Q&A: Where does “noggin” come from?

Each week here at the Australian Writers’ Centre, we dissect and discuss, contort and retort, ask and gasp at the English language and all its rules, regulations and ridiculousness. It’s a celebration of language, masquerading as a passive-aggressive whinge about words and weirdness. This week, we're head hunting…

Q: Hi AWC, have you heard the term “use your noggin”?

A: As in to think – to use your head/brain? Yep.

Q: So I have a simple one this week. Why do we call the head a “noggin”?

A: Maybe not so simple. The word itself dates back to England in the late 1500s. But it didn’t always mean head. Originally, it was the word for a small cup or mug.

Q: Like a noggin of coffee?

A: Sure.

Q: Can’t say I’m a fan of coffee though. It’s not my “noggin of tea”. Haha.

A: Well good, because a noggin’s beverage was more likely to be alcoholic. In fact, by the 1690s, the word “noggin” actually came to mean a small measure of alcohol – around a quarter of a pint – something that you’d put IN the cup.

Q: So they were drinking noggins filled with noggins?

A: It was a confusing time.

Q: Oh wait, is this where “eggnog” comes from?

A: Partly yes. “Nog” was a strong ale brewed in Norfolk – probably derived from “noggin” as it also debuted in the 1690s. It wasn’t until the 1770s that the Americans decided that mixing eggs, milk and sugar with alcohol was a good idea – gifting the world with “eggnog”.

Q: All this is doing my noggin in…

A: Even today, Macquarie Dictionary still lists the main meanings of “noggin” as either a small cup OR a small measure of spirits. Head is listed colloquially.

Q: So when did THAT meaning first show up?

A: Some point to an early British example of it in print from 1769: “Giving him a stouter (punch) on the noggin, I laid him as flat as a flaunder.” But the first widespread use of it as head in an informal sense was seen in print in America in the 1840s.

Q: But WHY choose “noggin” for head?

A: No one’s entirely sure, but there are plenty of theories. To drink a noggin of alcohol back then would make you “noggy” – with a head rather affected by drink. Another comes from the drinking mugs themselves being in the shape of grotesque heads – popular in England at the time.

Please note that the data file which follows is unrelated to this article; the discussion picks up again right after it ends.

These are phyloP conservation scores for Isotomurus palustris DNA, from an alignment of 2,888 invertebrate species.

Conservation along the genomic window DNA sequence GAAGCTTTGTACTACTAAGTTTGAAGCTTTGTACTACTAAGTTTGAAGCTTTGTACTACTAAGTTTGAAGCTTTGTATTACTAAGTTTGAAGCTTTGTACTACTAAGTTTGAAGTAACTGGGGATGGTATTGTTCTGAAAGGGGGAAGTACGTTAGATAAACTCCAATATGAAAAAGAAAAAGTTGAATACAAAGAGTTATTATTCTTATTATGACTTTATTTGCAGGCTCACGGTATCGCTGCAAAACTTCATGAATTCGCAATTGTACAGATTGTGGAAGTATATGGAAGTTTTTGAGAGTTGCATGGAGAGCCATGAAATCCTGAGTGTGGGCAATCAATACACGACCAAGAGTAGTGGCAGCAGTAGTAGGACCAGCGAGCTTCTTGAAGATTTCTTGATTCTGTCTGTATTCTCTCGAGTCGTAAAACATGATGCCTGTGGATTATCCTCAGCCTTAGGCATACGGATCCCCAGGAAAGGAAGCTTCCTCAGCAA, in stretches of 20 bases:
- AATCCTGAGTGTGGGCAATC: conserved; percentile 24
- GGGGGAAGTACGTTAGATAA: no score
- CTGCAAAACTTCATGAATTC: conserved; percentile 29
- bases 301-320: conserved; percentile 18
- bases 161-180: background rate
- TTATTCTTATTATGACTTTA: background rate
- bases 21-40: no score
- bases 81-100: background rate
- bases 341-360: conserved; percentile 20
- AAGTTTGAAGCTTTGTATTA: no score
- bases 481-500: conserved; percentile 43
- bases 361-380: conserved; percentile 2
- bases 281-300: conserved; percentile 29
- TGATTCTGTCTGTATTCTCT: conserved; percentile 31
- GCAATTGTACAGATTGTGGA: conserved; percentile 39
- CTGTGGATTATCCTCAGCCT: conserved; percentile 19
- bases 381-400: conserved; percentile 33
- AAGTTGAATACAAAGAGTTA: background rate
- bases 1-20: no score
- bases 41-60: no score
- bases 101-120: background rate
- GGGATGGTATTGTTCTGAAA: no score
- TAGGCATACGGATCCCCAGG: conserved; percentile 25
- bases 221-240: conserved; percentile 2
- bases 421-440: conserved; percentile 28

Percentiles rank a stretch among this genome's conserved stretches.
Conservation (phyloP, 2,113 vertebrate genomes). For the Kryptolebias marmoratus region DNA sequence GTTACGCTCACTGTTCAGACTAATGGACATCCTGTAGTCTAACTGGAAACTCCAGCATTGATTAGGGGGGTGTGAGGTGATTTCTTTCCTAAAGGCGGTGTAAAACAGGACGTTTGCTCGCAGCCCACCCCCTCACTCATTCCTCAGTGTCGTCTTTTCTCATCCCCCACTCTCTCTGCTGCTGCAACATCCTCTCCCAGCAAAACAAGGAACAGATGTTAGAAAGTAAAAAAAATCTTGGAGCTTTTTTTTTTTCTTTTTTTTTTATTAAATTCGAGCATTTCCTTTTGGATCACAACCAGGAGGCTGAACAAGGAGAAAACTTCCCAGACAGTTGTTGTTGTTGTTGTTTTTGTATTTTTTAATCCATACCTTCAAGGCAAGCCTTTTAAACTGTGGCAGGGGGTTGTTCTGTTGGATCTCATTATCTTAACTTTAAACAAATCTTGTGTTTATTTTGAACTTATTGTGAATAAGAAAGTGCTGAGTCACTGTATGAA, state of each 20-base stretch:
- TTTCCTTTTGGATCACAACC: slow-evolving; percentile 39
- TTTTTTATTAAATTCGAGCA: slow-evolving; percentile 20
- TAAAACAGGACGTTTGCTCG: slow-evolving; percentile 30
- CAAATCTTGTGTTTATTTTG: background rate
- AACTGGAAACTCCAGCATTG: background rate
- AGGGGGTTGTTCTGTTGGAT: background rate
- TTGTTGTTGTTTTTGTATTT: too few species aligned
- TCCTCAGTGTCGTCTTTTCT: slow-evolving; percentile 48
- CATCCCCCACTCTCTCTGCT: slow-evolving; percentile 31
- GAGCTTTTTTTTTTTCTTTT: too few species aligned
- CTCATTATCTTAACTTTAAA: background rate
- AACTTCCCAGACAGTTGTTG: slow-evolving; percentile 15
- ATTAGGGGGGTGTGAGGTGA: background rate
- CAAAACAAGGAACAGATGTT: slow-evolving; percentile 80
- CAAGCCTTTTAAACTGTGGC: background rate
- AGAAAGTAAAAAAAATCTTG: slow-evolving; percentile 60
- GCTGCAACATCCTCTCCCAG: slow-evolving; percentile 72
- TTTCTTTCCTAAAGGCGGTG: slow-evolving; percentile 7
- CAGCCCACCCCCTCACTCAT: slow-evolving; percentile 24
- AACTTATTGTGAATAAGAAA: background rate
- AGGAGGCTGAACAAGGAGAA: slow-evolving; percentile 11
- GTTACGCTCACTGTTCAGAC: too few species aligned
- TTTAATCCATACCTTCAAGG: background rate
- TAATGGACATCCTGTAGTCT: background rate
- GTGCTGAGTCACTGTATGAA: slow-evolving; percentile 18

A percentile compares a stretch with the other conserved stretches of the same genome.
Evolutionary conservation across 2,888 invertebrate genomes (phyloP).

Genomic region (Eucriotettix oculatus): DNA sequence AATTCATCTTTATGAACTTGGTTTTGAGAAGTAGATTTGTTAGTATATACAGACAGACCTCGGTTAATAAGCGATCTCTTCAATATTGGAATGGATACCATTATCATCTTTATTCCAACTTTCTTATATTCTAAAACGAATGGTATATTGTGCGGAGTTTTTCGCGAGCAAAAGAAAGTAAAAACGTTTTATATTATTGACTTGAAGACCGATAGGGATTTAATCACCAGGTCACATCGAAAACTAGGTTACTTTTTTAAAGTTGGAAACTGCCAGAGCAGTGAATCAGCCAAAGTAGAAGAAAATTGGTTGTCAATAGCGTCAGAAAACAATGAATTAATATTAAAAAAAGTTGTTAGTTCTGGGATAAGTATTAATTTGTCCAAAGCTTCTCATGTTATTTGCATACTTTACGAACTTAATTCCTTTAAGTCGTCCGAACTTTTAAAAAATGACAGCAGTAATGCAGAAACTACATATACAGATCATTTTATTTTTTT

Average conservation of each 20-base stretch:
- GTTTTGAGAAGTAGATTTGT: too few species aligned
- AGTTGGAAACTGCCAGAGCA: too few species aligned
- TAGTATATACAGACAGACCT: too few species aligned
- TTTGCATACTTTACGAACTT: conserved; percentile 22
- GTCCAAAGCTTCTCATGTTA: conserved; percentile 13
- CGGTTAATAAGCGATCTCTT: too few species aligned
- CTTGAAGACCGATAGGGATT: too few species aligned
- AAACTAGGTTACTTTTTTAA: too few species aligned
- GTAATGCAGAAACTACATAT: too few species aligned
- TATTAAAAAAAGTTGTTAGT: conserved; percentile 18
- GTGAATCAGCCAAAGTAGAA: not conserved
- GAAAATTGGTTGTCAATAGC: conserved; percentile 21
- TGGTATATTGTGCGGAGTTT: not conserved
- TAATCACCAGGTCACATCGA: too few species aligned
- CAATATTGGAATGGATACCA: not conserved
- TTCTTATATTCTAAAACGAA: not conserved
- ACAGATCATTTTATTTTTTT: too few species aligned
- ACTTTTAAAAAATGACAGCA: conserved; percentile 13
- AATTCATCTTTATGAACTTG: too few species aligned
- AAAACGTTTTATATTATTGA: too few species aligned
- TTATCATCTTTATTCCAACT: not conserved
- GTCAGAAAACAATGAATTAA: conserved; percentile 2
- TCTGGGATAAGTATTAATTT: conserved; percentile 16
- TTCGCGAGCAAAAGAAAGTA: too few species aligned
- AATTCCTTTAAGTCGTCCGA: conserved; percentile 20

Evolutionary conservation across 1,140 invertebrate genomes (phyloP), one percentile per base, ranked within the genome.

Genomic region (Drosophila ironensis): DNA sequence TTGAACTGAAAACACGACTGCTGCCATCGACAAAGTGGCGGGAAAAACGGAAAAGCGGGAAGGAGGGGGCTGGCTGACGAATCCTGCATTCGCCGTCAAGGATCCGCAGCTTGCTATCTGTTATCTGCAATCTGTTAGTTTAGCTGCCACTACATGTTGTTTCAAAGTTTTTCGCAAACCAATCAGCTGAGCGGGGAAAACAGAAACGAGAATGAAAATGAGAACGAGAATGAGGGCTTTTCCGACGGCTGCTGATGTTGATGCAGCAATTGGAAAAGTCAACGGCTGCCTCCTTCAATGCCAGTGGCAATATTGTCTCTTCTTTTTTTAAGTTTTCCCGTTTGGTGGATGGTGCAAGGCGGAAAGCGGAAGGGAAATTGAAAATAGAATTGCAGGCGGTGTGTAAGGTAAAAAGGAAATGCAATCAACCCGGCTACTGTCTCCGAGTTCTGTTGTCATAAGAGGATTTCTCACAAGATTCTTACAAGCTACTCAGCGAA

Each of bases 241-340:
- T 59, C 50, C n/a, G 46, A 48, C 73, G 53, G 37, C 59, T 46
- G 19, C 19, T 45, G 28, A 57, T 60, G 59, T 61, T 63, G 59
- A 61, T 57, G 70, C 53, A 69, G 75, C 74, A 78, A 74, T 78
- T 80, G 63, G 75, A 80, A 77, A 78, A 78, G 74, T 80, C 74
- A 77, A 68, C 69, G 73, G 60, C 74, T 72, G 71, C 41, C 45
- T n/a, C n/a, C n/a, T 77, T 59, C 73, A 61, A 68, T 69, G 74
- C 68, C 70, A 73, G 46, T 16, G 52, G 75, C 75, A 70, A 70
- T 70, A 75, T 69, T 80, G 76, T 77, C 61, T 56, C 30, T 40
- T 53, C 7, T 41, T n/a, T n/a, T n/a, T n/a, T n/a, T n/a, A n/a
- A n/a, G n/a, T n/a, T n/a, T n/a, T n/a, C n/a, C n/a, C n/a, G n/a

Q: Well, I guess a head is a container of sorts.

A: True. Yet another theory is that its origins were from British boxing slang, again maybe the idea of being “punch drunk” could have been linked to noggin.

Q: Any OTHER theories?

A: Actually yes. Remember how the original “noggin” was a small cup or mug?

Q: I do. It was only a minute ago.

A: Well, those same grotesque-faced drinking “mugs” were what gave rise to a face being also known as a mug from 1708. (A police “mug shot” came later, in the 1870s.) So, if a mug could become a face, it’s likely that a noggin became a head.

Q: And what about the phrase “use your noggin”? Is that just as old?

A: Not at all. It seems that phrase didn’t appear until the 1930s.

Q: So, to recap, it started as a small cup, then became the stuff you put in the cup and then became the thing that the cup was shaped like?

A: Something like that. It is impressive for slang to last more than two centuries and still be relevant today.

Q: If you say so.

A: Oh, we do.

Q: I just got a text message from my uncle. He’s a builder and he told me that a noggin is that horizontal bit of wood that goes between wall studs.

A: Oh, yeah, that’s a thing too. But that’s just one of those industry jargon things and not related to this topic.

Q: Sometimes it feels like some words are like busy builders: they take on too many jobs.

A: It’s definitely a noggin scratcher…

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